I’m not halfway through yet so I won’t jump to conclusions but I suspect something like that will be in the mix. His analogy is that we all have a primitive chimp inside us who is impulsive and also highly competitive and territorial – it is likely to lash out and take defeat badly.

    The book is about managing and to some extent leveraging the chimp attributes to work for and not against the more civilised and rational human side.

    I like this thought.  What are laws and social mores but ways to keep our primal nature in check? Competing against each other is how we express/manage that aggression.

    What I like about the article is its exploration of what motivates each of us to loose the inner ape.

  13. @Rob

    I am competitive but I could care less about my competitors, they are just furniture that is in place to allow me to play.

    You put it perfectly; I’m definitely the first sort but I’m fiercely competitive and accept nothing but the best. When I was training full time as a youngster, I was good enough that being at my best meant I was winning, so it was very convenient that way.

    Also, I would probably have torn the eyeballs out of my competitor’s face if I had to during a race, but once the race was over, many of us were great friends – training together, hanging out during the off season and all that. I think that’s another sign of internally focussed athletes; being able to let go and be friends with the people you have to compete against.

  14. @Ccos

    Frank, I dwell on Rule #70 often and this post highlights the reasons why. Competition is what really keeps me riding (and I suspect others too). Racing/competition is what I need to motivate myself to train and ride. In this one area of living, I don’t do well with abstractions and so can’t train to “stay in shape” which is why I don’t go to those gymie places and pick up heavy things.

    The pain cave is hard to crawl into when there’s nothing pushing you there. I admire those who can on their own without competition.

    I’m not at all saying that internally focussed athletes can perform as well alone as they can in a race – I think that its almost impossible to hurt yourself in training the way you can in a race. Whether you focus in or out, I think competition is about pushing yourself to get to the line first, end of.

    I also need events on the horizon to help find the focus to train properly, otherwise I’ll just get on the bike and ride however I want to that day – which is loads of fun and very liberating, by the way – but its not as productive for getting results.

    @Fausto Crapiz

    I understand what you’re saying, but I think that is kind of a generalization. As a general rule I hate losing… for me, 2nd is first loser. But when I lose, it motivates me for a long time. When my legs are screaming on a training climb, I call to mind the last time I got my butt kicked and then INSTANT ENERGY.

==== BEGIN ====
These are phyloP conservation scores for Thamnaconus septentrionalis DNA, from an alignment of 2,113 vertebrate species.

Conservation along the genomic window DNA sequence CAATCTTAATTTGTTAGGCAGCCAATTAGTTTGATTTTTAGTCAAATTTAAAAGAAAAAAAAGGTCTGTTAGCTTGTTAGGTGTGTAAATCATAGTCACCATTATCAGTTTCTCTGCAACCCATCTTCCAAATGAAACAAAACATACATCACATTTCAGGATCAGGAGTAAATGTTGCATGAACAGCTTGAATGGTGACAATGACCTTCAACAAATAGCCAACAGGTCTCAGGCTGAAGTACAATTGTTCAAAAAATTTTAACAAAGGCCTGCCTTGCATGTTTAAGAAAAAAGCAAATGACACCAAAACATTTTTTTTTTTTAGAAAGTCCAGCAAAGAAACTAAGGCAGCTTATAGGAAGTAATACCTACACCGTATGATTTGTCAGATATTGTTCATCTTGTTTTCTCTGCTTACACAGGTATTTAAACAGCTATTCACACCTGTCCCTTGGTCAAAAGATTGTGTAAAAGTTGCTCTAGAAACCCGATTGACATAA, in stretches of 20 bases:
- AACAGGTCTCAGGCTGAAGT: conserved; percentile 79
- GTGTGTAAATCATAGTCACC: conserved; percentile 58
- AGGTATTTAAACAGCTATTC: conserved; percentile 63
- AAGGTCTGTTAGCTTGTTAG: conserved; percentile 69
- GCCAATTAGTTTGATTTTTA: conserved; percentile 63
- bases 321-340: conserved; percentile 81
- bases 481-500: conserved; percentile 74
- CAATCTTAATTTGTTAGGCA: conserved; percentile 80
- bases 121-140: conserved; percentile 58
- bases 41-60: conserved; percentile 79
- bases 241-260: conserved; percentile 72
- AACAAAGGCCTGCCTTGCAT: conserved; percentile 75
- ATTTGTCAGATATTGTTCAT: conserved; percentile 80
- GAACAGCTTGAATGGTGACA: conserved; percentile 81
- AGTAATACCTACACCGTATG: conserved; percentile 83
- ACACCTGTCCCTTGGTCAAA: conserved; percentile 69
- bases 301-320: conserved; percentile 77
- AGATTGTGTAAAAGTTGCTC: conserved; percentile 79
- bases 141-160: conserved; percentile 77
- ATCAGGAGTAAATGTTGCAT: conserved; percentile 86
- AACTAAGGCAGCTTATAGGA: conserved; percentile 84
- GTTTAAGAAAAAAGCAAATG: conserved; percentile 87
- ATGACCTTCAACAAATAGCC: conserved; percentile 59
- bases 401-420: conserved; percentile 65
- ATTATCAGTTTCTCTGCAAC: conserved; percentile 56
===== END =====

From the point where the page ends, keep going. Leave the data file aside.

I would definitely agree that boiling every kind of athlete in the world down to two principle types is a generalization.

  15. @Mikael Liddy

    Had a variation on that second paragraph presented by a workplace coach a few weeks back when it came to accountability.

    It was basically boiled down to winners internalise, always looking first to what they could have changed to get a better outcome, and thereby continually improving the way they go about things. The flipside is that losers externalise, seeking to lay blame for their failures at the feet of anyone but themselves, and so continuing to approach situations in the same manner & generally failing again.

    Nice. I think its liberating to admit your own mistakes and errors in failure as well as success. It puts the control in your hands so you can improve, rather than seeing yourself as a helpless participant in the event.

  16. @ChrisO

    A very searching question Frank.

    I think you’re probably on the right lines.

    I’m currently working my way through Steve Peters’ book The Chimp Paradox – he works as a psychologist with a lot of sports people including the British Cycling team.

    I’m not halfway through yet so I won’t jump to conclusions but I suspect something like that will be in the mix. His analogy is that we all have a primitive chimp inside us who is impulsive and also highly competitive and territorial – it is likely to lash out and take defeat badly.

    The book is about managing and to some extent leveraging the chimp attributes to work for and not against the more civilised and rational human side.

    I’ll be curious to hear more about that when you’re done.

    @TheVid

    Excellent piece, Frank. I love how some articles really make one self analyse motivations/decisions or what have you. I believe I am the second type, as far as cycling goes anyway. Success is defined based on how I feel at the finish with my own performance, and not on the hierarchy of names on the results list.